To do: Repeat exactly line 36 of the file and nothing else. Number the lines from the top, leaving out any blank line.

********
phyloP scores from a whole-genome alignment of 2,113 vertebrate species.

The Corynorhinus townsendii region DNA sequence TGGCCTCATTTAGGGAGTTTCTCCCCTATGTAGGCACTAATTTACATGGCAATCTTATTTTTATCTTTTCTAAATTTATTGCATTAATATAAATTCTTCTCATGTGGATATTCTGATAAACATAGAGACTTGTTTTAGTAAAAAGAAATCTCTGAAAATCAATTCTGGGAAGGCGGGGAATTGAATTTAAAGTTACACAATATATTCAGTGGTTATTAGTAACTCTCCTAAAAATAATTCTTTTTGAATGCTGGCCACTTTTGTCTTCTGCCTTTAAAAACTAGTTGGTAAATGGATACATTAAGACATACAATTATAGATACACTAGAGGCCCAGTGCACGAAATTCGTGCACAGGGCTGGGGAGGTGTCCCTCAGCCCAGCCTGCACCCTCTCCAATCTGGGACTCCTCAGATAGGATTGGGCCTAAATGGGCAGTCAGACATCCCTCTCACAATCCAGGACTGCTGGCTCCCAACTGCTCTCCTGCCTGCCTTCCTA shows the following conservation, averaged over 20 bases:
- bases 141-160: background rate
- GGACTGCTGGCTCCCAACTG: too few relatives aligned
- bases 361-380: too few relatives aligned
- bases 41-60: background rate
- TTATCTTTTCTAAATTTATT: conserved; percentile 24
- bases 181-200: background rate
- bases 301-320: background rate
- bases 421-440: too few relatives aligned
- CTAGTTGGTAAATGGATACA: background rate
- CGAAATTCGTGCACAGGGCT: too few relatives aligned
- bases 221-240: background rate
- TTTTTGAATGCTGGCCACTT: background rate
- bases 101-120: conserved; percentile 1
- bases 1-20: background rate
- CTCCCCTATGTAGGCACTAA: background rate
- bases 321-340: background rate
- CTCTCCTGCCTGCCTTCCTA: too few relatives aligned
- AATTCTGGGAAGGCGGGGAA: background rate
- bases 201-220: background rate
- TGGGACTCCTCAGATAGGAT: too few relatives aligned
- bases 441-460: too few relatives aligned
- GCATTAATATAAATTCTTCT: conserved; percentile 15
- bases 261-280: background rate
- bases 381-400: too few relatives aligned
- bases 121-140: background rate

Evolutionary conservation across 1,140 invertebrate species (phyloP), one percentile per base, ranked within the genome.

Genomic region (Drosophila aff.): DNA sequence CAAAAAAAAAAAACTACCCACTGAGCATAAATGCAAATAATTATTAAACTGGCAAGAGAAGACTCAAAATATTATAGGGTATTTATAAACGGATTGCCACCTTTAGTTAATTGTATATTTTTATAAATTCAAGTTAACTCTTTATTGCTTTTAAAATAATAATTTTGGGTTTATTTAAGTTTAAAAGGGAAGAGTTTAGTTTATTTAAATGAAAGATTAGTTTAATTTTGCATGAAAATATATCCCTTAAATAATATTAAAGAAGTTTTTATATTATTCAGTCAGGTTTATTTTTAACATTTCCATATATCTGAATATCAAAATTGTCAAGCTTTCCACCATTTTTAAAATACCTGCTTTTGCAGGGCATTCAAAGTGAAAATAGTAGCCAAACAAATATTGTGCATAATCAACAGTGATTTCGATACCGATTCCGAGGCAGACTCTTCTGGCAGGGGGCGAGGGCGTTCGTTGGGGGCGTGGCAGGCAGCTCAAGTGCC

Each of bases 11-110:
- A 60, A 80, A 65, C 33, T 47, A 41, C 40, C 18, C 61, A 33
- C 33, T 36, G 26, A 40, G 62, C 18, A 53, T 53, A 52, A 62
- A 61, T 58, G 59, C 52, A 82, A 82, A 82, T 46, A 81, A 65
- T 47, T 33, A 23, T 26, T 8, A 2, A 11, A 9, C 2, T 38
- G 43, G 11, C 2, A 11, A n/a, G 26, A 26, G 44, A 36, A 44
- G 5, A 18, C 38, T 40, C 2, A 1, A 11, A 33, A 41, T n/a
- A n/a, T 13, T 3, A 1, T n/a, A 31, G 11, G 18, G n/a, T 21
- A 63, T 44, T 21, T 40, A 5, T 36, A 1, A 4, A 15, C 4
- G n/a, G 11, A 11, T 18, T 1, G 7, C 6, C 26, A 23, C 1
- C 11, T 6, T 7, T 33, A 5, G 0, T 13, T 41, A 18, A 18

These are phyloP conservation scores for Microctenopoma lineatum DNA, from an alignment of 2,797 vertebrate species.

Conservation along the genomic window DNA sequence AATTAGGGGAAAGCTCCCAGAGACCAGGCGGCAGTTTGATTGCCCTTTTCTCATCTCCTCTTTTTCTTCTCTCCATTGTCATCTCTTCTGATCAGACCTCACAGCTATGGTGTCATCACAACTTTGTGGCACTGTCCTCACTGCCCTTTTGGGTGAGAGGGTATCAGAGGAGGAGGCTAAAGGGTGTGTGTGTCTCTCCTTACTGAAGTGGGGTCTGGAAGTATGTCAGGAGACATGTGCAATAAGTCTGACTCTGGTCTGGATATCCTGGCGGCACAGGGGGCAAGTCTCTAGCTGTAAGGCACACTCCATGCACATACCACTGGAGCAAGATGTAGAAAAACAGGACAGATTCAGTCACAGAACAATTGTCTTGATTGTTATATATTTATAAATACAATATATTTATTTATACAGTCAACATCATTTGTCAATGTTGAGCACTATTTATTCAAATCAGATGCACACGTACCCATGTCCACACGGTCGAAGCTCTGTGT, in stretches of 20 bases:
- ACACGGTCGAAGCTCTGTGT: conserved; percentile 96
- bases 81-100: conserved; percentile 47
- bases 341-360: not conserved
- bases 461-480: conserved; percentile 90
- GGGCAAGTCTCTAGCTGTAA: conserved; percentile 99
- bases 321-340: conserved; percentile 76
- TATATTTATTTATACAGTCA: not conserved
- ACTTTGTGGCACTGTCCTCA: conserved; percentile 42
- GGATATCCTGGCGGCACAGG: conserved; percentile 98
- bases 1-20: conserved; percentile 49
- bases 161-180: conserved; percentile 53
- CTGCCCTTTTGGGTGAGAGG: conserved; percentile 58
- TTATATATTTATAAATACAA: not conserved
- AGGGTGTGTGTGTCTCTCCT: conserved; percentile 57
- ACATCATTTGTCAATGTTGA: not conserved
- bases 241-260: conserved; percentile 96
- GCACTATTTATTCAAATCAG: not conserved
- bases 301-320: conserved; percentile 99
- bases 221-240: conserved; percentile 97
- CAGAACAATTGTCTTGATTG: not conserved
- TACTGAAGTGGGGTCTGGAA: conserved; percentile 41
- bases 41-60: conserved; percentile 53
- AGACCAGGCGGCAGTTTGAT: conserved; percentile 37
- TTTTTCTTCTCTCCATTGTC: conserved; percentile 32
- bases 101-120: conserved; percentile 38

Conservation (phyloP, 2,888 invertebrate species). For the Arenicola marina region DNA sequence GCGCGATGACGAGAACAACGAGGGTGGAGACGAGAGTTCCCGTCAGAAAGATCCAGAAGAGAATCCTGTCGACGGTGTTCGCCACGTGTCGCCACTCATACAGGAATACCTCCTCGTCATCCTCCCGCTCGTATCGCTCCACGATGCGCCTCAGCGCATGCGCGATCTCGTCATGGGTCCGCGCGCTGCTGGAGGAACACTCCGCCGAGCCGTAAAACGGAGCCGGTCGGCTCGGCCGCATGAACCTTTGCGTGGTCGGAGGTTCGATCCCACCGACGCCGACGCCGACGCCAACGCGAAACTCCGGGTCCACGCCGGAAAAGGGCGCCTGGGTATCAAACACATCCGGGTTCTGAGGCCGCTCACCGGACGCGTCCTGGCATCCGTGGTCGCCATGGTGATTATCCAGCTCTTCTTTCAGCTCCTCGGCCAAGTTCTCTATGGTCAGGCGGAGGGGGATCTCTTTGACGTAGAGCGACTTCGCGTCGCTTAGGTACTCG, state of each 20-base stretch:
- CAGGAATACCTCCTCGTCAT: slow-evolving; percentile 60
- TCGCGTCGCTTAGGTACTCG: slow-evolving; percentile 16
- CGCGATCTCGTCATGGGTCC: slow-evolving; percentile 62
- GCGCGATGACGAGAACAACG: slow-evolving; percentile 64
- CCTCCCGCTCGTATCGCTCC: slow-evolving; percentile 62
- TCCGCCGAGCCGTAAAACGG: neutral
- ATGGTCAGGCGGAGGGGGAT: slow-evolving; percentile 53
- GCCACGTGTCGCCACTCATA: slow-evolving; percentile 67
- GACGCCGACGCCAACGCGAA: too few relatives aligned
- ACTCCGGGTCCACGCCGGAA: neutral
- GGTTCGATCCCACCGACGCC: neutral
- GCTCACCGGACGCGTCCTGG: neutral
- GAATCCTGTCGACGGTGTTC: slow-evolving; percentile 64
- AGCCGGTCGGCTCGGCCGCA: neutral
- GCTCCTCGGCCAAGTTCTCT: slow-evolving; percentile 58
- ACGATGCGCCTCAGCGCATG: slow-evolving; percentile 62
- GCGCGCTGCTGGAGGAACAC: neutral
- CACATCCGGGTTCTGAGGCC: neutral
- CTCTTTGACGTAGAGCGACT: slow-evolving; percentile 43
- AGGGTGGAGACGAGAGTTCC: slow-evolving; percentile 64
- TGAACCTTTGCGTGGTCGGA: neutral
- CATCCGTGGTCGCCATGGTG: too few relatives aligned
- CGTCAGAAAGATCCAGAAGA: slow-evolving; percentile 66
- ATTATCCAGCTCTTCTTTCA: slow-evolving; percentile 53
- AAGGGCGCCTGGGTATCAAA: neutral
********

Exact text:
- G 5, A 18, C 38, T 40, C 2, A 1, A 11, A 33, A 41, T n/a